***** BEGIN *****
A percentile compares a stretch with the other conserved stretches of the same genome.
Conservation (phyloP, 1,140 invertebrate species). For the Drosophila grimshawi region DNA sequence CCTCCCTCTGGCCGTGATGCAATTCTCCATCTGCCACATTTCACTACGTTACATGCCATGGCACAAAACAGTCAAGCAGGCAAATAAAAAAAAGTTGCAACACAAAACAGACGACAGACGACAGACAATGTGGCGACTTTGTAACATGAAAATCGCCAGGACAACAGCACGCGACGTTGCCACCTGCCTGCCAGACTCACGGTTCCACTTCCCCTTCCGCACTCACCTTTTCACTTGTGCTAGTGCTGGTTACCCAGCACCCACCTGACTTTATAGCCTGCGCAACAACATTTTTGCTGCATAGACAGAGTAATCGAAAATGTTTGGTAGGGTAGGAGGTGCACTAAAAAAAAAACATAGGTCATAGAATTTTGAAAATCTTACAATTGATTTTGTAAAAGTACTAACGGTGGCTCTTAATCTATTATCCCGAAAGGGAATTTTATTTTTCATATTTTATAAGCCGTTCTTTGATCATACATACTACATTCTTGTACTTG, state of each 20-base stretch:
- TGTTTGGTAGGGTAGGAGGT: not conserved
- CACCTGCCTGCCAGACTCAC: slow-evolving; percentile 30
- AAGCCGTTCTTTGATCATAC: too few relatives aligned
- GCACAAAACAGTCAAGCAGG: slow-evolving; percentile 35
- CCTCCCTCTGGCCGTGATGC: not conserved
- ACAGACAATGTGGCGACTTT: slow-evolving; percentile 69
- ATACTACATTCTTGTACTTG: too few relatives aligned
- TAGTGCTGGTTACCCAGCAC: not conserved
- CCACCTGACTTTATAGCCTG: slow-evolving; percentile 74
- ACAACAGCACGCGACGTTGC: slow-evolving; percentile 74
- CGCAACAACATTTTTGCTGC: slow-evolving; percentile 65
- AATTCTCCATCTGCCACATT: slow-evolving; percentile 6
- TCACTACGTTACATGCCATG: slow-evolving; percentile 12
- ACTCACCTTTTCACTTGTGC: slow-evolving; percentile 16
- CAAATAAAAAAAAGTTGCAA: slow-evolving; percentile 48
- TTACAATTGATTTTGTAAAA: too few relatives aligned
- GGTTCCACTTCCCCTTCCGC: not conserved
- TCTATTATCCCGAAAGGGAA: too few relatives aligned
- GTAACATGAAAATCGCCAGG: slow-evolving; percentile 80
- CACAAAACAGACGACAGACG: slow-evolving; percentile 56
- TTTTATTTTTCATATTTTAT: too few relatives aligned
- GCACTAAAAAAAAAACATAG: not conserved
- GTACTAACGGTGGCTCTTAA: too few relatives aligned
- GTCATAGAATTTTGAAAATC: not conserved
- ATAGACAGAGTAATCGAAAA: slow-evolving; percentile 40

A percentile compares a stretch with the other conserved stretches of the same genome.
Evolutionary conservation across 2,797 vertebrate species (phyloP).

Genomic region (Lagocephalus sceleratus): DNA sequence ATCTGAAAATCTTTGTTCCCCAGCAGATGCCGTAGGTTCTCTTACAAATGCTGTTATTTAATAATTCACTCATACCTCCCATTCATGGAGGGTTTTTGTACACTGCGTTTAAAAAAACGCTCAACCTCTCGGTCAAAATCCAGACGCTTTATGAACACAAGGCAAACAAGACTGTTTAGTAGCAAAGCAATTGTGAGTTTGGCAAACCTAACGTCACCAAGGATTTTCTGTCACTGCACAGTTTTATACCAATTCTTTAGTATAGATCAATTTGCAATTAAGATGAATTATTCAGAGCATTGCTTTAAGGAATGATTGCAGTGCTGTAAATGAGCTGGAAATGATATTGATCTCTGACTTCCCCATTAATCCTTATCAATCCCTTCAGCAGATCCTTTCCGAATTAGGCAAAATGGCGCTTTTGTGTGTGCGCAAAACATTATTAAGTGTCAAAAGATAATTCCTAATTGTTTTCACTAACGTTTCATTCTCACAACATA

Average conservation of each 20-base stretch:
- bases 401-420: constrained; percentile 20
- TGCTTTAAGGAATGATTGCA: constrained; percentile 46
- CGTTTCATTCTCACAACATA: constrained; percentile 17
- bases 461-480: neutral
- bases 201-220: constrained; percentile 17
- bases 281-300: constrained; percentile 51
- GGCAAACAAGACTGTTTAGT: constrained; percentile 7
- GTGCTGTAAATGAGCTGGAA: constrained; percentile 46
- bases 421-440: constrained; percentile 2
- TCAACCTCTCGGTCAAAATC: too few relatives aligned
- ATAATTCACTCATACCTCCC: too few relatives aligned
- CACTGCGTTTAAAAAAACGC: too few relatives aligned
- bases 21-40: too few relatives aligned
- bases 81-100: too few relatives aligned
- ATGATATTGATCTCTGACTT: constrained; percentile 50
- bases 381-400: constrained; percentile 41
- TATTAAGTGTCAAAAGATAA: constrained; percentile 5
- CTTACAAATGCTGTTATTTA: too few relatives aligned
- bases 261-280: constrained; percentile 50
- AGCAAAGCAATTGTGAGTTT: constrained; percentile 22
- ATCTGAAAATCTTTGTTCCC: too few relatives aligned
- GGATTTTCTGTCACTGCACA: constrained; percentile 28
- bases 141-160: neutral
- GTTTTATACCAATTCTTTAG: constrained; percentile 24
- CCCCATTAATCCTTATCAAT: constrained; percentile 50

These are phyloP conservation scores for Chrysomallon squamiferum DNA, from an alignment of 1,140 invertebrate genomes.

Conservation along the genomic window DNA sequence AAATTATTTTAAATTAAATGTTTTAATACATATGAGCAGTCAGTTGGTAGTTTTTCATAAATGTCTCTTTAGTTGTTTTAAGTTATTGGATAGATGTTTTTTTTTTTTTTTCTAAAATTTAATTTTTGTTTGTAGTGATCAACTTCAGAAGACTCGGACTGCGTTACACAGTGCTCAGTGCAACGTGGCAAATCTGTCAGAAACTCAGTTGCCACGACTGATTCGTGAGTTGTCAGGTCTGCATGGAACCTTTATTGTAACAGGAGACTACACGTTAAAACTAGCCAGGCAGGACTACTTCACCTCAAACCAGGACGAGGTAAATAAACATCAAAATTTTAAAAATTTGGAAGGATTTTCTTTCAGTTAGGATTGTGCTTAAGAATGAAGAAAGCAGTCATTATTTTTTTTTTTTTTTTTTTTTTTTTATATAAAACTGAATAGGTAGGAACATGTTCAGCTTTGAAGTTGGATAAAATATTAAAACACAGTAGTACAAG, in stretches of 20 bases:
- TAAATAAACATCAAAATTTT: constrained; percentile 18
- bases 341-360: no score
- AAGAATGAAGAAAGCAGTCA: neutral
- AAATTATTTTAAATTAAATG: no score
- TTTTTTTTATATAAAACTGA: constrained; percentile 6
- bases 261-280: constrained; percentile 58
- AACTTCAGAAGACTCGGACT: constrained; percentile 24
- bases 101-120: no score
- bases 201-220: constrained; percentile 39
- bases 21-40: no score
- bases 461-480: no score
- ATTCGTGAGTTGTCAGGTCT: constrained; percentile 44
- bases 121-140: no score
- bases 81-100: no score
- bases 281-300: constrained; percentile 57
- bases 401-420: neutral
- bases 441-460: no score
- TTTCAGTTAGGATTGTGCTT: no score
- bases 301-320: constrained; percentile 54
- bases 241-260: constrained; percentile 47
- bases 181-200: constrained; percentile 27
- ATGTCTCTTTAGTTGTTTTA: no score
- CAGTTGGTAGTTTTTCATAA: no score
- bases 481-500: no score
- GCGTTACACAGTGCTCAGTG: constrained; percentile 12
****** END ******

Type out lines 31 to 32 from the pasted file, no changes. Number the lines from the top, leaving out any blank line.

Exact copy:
Average conservation of each 20-base stretch:
- bases 401-420: constrained; percentile 20